Much loved New Zealand soul and blues singer Rick Bryant has died after a 50 year career in music.
With a musical upbringing that encompasses rhythm and blues, electric blues, acid rock and psychedelic soul, Rick Bryant's lengthy career stands as a testament to the US soul, R&B and gospel singers he admired.
The singer was prominent in many bands over the years, including The Jive Bombers, Rough Justice, The Neighbours, BLERTA, Mammal, and the Jubilation Choir.
Rick Bryant first hit the Wellington live scene in 1968, performing in the Pretty Things-inspired rhythm and blues band Original Sin and Chicago-blues act Gutbucket.
In the early 1970s, singer-saxophonist Bryant formed the more soul-influenced Mammal and Rough Justice, and performed with BLERTA. More was to come in the following decades, including soul, folk-blues and gospel groups.
He took a shine to the spotlight of soul music and toured the country with Mammal, who in January 1973 performed at the Great Ngaruawahia Music Festival and released a single, 'Wait'/'Whisper'.
Following a cannabis conviction in the mid-1970s (the first of many drug-related arrests), Bryant toured heavily with shifting line-ups of Rough Justice, which came to an end in 1979.
Bryant headed north to Auckland's thriving live circuit. In 1980 he teamed up with Sam Ford and Trudi Green in The Neighbours. In mid-1983 they captured a sweaty soul set at The Gluepot in Ponsonby, which was released as Vocal At The Local.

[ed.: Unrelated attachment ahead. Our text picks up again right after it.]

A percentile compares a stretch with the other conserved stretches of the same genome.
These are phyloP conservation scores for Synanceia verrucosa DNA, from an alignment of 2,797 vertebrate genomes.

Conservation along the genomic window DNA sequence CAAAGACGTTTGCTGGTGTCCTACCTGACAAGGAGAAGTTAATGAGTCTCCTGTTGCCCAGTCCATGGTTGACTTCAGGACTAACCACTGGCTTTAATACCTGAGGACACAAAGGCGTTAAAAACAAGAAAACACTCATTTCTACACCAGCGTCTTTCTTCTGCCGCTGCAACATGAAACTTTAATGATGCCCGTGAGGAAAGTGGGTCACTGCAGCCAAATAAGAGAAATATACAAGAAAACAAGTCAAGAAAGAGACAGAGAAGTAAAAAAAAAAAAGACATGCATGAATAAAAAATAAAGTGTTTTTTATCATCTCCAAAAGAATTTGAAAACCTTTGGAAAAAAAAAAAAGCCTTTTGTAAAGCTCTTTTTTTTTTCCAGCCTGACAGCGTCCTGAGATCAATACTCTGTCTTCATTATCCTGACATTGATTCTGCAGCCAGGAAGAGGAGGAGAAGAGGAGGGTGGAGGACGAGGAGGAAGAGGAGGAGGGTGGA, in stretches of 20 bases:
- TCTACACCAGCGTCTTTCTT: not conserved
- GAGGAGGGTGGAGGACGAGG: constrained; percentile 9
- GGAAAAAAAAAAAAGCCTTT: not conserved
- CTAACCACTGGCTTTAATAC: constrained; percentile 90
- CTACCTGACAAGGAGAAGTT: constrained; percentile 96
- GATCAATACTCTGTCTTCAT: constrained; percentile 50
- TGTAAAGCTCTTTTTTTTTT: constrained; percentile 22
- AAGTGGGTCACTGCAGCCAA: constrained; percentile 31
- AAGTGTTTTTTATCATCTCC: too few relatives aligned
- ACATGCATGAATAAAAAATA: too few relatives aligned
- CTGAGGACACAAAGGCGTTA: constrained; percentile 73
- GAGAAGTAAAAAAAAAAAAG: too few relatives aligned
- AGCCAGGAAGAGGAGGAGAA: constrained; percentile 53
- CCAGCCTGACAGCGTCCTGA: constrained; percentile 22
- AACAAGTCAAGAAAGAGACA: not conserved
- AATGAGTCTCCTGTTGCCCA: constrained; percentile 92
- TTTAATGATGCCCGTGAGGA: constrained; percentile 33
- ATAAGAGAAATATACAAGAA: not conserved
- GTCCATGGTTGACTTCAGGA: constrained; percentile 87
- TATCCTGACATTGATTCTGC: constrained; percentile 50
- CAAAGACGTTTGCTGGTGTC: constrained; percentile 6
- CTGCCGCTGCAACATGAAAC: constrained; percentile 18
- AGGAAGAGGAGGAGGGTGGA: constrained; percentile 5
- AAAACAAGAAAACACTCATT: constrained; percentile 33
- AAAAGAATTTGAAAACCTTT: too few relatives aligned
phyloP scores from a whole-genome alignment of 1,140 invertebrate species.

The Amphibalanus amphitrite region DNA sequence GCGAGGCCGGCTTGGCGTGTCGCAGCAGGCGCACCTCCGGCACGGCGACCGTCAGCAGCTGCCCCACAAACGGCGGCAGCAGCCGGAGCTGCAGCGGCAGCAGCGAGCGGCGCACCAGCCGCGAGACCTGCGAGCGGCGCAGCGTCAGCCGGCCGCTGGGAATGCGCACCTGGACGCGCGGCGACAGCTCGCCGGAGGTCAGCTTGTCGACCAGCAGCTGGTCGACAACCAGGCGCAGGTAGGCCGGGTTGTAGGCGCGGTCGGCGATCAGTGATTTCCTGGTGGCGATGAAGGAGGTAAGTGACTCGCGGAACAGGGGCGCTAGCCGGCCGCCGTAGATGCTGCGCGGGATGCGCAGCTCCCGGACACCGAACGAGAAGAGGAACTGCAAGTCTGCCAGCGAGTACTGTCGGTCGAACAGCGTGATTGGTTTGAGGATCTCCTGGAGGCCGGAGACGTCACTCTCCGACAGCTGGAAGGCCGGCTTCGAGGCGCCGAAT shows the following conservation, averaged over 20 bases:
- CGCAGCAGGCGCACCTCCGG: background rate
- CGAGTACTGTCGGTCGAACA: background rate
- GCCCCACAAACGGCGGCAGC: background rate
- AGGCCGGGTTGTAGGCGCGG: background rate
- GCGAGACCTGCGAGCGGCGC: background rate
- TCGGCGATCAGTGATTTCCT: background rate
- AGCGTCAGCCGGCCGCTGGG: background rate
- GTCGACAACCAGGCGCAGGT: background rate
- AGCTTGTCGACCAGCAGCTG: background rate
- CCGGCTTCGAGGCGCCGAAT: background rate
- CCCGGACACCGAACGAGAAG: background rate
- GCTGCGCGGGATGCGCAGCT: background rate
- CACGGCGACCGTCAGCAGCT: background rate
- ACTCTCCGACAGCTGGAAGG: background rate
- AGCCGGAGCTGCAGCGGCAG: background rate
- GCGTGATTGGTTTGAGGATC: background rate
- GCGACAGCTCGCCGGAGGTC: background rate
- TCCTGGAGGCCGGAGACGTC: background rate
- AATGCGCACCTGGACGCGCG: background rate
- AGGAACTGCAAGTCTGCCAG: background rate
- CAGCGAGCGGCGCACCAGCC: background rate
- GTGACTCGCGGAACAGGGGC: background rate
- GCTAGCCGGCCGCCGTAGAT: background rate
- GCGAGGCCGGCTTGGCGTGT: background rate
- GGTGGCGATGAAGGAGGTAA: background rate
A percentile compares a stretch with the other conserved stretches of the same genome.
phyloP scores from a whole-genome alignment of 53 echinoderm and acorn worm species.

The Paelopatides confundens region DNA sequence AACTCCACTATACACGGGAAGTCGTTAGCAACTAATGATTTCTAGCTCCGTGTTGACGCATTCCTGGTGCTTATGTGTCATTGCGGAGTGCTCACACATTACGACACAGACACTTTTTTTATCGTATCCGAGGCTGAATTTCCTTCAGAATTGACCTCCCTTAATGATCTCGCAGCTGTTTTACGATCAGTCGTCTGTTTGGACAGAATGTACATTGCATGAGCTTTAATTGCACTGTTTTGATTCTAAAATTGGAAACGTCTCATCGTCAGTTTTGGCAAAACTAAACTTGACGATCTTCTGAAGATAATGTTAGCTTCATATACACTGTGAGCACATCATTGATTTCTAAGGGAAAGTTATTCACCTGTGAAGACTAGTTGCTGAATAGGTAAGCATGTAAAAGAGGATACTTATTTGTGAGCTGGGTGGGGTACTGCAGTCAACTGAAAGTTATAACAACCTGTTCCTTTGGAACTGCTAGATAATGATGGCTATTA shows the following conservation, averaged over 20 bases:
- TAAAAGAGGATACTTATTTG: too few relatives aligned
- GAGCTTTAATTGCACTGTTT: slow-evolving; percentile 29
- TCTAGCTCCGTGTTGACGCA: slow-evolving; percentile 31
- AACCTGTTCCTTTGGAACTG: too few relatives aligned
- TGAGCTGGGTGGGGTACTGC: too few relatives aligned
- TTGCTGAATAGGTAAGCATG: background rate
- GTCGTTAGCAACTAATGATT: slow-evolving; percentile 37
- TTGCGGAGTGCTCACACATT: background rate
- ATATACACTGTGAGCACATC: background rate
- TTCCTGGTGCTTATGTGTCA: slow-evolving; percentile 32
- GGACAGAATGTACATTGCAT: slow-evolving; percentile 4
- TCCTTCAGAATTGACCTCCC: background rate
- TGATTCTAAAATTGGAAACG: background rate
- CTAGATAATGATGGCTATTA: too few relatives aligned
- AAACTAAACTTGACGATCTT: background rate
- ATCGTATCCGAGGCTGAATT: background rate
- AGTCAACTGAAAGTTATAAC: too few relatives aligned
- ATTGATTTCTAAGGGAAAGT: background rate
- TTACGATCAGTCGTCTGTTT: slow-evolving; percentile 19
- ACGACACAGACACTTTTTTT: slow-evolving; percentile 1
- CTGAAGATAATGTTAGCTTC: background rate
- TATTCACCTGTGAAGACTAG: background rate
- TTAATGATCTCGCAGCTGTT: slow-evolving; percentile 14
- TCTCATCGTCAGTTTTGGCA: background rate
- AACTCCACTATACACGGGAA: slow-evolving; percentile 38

Bryant was back centre-stage later in 1983 with Rick Bryant and The Jive Bombers.
With a full horn section and a mix of originals and classic soul covers by the likes of Bobby Bland, Al Green and James Brown, The Jive Bombers quickly became pub favourites. In 1984 they released a part-studio, part-live album called When I'm With You, recorded at Radio NZ's Wellington studios and at Wellington Town Hall.
In 1985 Bryant shared the mic with Chris Knox and Don McGlashan as part of a collaborative protest against the proposed 1985 All Black tour of South Africa. Under the name Right, Left and Centre, they released 'Don't Go', a protest song, complete with Soweto-influenced guitar, which peaked at No.2 in March 1985 and stayed in the NZ Singles Chart for nine weeks.
The long-lived Windy City Strugglers, who first got together in the late 1960s but parted ways with Bryant in 1975, resumed in the mid-1980s, and headed into the new millennium with quality blues highlighted over six albums. The line-up includes Bryant's long-term musical allies Bill Lake (Gutbucket, Mammal, The Pelicans) and Nick Bollinger (also from Rough Justice). In 2009 they released an anthology, Time Comes Around.
VIDEO: Can't Get Back, performed by Windy City Strugglers, and co-written by Bill Lake and Arthur Baysting, who also died this week.
The Jive Bombers recorded again in 2012 and continue to perform, and Bryant was a current member of the Jubilation gospel choir in Auckland.
Rough Justice reformed for a short tour in 2014. In late 2016, Nick Bollinger's memoir Goneville (Awa Press) featured a lot of material about his time in Rough Justice. The book is dedicated to Rick Bryant.
Rick Bryant died in Auckland on 5 December 2019.
This is a summary of a story by Andrew Schmidt for AudioCulture. Used with permission.